The Chancellor of the Exchequer and his representatives have stated that there is no necessity to stir up a hornet's nest on this matter. The Chancellor is a man of great courage, as we all admit, and it seems to me to come strangely from him that on this small matter he should be afraid to stir up a little opposition among the very praiseworthy class of on- licence holders, when he has had the courage to stir up a great deal more trouble among such even more important classes as the racing and sporting communities and those large sections of the business world who have been very troubled by his action in regard to Clauses 29 and 31, or as they now are, Clauses 31 and 33 of the Finance Bill. I am surprised that the Chancellor of the Exchequer should burke this fence when he has taken so many fences far stiffer and more difficult. I hope that when he comes to reply he will indicate some better reasons than those which in the past have been vouchsafed to the House for refusing to accept this minor but none the less important new Clause, which affects the comfort and wishes of a large section of the community.


I beg to second the Motion.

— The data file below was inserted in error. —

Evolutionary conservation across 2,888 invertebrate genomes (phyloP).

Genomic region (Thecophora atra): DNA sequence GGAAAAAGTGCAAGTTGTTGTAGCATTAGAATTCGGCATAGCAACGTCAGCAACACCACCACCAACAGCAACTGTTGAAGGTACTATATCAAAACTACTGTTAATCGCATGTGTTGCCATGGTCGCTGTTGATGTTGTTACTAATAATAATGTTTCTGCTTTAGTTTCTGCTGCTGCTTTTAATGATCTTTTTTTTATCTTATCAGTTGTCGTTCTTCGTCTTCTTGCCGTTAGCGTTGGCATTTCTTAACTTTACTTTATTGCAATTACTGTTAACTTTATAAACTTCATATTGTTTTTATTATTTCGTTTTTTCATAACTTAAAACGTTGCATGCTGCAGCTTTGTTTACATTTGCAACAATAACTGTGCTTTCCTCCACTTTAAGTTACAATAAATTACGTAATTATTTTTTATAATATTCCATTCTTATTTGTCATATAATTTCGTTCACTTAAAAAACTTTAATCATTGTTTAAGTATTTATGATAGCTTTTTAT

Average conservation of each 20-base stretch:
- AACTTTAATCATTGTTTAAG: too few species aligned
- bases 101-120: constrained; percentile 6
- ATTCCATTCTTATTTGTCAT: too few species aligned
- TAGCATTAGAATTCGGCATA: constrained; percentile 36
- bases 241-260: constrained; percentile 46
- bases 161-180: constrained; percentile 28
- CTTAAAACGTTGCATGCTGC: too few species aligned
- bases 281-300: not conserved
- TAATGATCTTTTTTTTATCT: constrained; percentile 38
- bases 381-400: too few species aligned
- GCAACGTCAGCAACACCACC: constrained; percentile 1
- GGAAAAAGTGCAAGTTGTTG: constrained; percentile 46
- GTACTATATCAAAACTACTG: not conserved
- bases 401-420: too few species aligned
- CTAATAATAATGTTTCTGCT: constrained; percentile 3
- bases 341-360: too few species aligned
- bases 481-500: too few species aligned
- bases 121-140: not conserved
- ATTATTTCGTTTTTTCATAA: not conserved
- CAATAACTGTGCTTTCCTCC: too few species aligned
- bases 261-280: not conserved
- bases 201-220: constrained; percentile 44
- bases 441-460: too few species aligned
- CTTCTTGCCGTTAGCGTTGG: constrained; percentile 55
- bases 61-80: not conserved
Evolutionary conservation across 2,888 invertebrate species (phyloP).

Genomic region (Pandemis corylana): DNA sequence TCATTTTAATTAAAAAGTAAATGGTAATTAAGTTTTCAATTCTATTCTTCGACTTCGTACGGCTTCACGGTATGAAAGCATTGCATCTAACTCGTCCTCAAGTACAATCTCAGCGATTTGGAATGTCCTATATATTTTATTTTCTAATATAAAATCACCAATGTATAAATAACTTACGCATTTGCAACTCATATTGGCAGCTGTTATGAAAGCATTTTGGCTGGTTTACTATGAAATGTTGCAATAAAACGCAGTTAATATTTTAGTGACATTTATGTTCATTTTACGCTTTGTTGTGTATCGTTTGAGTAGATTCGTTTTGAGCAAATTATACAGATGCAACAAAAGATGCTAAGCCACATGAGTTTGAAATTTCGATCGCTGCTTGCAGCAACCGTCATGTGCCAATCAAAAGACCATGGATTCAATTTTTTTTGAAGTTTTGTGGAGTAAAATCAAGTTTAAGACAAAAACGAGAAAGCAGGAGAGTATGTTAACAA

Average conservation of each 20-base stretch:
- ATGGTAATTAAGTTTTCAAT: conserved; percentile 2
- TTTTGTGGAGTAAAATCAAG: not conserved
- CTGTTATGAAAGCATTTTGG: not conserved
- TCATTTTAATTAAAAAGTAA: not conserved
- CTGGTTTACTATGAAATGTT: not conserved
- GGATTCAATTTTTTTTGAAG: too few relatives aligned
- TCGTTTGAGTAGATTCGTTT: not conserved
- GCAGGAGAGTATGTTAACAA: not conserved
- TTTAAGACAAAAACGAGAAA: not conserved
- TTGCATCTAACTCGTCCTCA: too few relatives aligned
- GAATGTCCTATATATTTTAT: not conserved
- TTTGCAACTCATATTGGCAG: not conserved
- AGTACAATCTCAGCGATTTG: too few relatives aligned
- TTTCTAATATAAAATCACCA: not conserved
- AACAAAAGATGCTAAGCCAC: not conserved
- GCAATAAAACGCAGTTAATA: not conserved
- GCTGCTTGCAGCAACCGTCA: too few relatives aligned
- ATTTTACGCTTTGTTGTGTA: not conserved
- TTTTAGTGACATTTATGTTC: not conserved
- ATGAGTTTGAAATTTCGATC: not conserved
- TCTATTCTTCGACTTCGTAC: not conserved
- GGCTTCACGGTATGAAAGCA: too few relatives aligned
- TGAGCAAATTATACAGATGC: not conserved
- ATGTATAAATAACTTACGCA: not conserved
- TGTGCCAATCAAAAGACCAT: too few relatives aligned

My name does not appear on the Paper in connection with this new Clause, but I second the Motion, because I think it ought to be seconded, and I hope that the Chancellor of the Exchequer will be able to go some way to meet, it. It is said that one class of traders is in favour of it and that another class of traders is opposed to it. From my own experience I do not feel that either class of trader concerned is particularly anxious about it from its particular point of view, but I do feel that there is a wider public point of view which is apt to be lost sight of when we talk about the controversy in the branches of the trade concerned; and it is solely on that ground that I think the proposal merits the consideration of the House. Why is it that the ordinary householder who desires to keep on hand, it may be brandy or whisky, in small quantities for quite occasional use, should be compelled to buy a full bottle and be debarred from buying a half bottle unless he buys two. When it is urged that the granting of this concession might detract from the business of the ordinary on-licence holder, I ask the House to consider, does the selling of one bottle of beer by this off-licence holder prejudice the business of the on-licence holder? Can it be shown that the on-licence holder's trade, over the country as a whole, has suffered in the past or in recent years because the consumer of beer can go and buy one pint bottle from an off-licence holder?